Sunday, January 31, 2016

Sharing Minion Humor

Post-Life Planning

Most of this post will be an edited version of an email I sent my children concerning my wishes after I am gone.  Which, if I have my way, will not be until some time after 2100, when I turn 145.  Hey, I'm in good shape and with medical advances, ya never know.  Plus if I make the arrangements myself and let everyone that cares about me know, there is no question about what to do.  Plus other folks might find what I've done, and am going to have done, interesting.

Now, when I pass:
1.  I will be cremated.  Once the ashes are back at the funeral home, take the bag out of the cardboard box it comes in and transfer them (in the bag) to my "Memory Box". (If the cardboard box fits - just put it all inside).   Mississippi law allows the burial of ashes in a cemetary.  (Mississippi Burial and Cremation Laws can be seen at .)  You are not required to purchase a coffin or urn from any commercial enterprise. (i.e. funeral home)
2.  My ashes are to be buried in the grave adjoining my 1st wife (where we already have a stone erected.  Check with the folks overseeing the graveyard to see if they have any requirements overseeing the burial of ashes.  Since (and this comes from the website above) "cremation renders ashes harmless, .... there is no public health risk involved....".  You might have to contract someone through the funeral home to dig the hole for the ashes, but since it is a small box and contains only ashes, it shouldn't need to go more than 2 or 3 feet deep.
3. Expenses: Other than the Death Certificate(s), Cremation,  engraving the stone, and (if needed to be contracted out) the burial of the "Memory Box".  There should be no more needed expenses.    I don't need all the extras offered for a by the funeral home.  They are a "commercial enterprise" and are in business to make a profit. And once the day is done, who wants to leave through the sign in book from visitation, and trust me - thank you cards are a lot less expensive at Walmart.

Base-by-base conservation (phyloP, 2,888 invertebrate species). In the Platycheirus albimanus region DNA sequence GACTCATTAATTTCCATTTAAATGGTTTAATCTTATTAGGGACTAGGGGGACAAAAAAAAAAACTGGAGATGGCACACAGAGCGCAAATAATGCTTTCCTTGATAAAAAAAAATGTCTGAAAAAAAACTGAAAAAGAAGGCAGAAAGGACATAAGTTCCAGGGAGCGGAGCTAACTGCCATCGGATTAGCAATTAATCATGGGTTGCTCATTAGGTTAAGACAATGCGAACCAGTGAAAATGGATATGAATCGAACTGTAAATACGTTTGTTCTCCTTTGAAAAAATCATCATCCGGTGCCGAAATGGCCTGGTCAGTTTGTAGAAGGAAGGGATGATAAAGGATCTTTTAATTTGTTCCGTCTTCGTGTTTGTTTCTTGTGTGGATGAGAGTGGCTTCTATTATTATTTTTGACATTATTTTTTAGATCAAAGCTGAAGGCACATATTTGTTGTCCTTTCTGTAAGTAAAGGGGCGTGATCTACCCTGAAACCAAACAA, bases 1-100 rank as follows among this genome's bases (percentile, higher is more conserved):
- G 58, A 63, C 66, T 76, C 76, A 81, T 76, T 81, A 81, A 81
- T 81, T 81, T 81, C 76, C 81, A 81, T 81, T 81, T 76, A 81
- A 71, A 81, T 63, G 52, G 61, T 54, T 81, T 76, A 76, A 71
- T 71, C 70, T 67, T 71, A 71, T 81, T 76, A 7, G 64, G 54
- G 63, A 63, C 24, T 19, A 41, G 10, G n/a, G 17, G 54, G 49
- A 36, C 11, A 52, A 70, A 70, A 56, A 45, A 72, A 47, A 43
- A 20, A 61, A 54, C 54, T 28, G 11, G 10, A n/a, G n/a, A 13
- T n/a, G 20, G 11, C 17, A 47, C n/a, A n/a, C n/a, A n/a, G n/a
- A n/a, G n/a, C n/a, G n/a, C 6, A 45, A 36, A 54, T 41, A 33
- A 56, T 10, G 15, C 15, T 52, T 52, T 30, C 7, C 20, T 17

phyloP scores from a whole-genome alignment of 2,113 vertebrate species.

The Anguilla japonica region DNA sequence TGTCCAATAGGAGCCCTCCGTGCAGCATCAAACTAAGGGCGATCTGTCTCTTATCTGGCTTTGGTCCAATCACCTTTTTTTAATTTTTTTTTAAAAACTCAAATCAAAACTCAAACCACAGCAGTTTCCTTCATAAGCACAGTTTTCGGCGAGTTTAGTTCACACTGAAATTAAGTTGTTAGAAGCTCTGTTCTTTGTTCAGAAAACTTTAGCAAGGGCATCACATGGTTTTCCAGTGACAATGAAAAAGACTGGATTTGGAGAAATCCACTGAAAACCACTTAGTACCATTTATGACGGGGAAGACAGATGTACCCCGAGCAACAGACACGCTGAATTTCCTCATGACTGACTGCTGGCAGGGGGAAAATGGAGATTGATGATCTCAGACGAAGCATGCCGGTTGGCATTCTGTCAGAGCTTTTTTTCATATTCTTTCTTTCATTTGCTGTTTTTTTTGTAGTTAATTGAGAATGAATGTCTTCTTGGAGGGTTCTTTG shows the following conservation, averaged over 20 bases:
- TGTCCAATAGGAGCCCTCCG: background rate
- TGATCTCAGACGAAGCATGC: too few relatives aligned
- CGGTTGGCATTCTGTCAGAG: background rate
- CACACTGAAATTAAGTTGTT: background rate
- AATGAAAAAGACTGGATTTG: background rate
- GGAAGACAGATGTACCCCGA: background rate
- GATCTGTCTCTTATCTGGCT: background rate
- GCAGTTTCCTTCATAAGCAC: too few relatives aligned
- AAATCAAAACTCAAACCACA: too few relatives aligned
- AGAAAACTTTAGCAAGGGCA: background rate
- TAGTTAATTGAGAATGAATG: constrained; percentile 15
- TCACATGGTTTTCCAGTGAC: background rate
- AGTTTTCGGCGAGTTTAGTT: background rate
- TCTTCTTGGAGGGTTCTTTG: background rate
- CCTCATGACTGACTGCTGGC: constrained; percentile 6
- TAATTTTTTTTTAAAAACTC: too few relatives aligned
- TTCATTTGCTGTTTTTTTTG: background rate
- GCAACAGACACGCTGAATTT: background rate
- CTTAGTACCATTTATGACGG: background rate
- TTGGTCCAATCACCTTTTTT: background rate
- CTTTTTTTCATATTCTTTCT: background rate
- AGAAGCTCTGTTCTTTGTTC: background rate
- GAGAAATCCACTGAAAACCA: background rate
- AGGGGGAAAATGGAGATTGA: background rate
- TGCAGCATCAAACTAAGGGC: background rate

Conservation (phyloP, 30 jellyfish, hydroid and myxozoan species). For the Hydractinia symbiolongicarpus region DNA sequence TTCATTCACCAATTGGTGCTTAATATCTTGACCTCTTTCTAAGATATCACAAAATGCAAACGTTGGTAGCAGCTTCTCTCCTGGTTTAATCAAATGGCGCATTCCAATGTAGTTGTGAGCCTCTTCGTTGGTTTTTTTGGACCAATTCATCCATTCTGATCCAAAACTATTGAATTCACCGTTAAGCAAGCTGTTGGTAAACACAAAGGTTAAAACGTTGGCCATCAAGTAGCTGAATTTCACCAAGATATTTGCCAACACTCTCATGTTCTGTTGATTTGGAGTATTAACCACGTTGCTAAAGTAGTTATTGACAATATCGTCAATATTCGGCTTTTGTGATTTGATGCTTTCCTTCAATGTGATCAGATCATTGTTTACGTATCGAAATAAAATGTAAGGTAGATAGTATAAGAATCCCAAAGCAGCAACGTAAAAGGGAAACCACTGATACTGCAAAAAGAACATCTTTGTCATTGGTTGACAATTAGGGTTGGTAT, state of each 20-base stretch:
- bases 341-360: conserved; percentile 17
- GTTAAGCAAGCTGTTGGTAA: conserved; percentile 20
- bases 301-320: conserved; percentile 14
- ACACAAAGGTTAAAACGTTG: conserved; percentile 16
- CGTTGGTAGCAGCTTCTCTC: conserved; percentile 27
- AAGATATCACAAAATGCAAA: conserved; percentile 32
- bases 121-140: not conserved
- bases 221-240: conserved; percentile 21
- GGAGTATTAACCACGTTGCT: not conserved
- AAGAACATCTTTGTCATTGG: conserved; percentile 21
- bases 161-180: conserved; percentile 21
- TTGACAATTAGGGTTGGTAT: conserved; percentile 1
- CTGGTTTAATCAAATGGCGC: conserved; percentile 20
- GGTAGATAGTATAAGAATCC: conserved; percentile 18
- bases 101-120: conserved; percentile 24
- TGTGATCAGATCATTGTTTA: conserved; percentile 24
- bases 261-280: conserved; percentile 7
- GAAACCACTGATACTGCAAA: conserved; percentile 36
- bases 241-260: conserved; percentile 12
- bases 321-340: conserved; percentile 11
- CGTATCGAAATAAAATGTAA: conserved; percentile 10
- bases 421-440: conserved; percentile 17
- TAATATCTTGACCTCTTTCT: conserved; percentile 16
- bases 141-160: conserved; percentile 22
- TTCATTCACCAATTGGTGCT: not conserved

And speaking of visitation, instead of a visitation, since there will be no rush to bury a body.  I would rather all my family and friends gather at my house for a cookout on what would be my first birthday after I pass.  Put the "Memory Box"  (some pics of it are below) on a small table by itself so folks can read the items I put on it and share the happy times of my life.  Then, after everyone has eaten and -those that feel the need - had a cry.  Those that want to can head over to cemetery and say goodbye.
Life goes on.  Be as happy as you can.

Sunday, January 24, 2016

Just Sharing - Election Wisdom

 I'm having a hard time with the candidates for President.  I don't like any of them and loathe some of them, but I will do my best to stay informed and vote.  That said, I would like to share this quote (below) from sci-fi author Robert A. Heinlein.
“If you are part of a society that votes, then do so. There may be no candidates and no measures you want to vote for ... but there are certain to be ones you want to vote against. In case of doubt, vote against. By this rule you will rarely go wrong.”
Robert A. Heinlein, Time Enough for Love

Working in the Snow.... & Thinking!

This past week Mississippi got one of its rare snowfalls.  About 50 miles north of us here in Starkville they got accumulations of an inch or more.  Here, though it snowed all morning, nothing accumulated because it melted as it touched down.  However, as I was working my part-time job driving a shuttle (2 days a week - and I don't really want to work more since I've retired - twice) in the falling snow and thought back to the last time I had worked in the snow.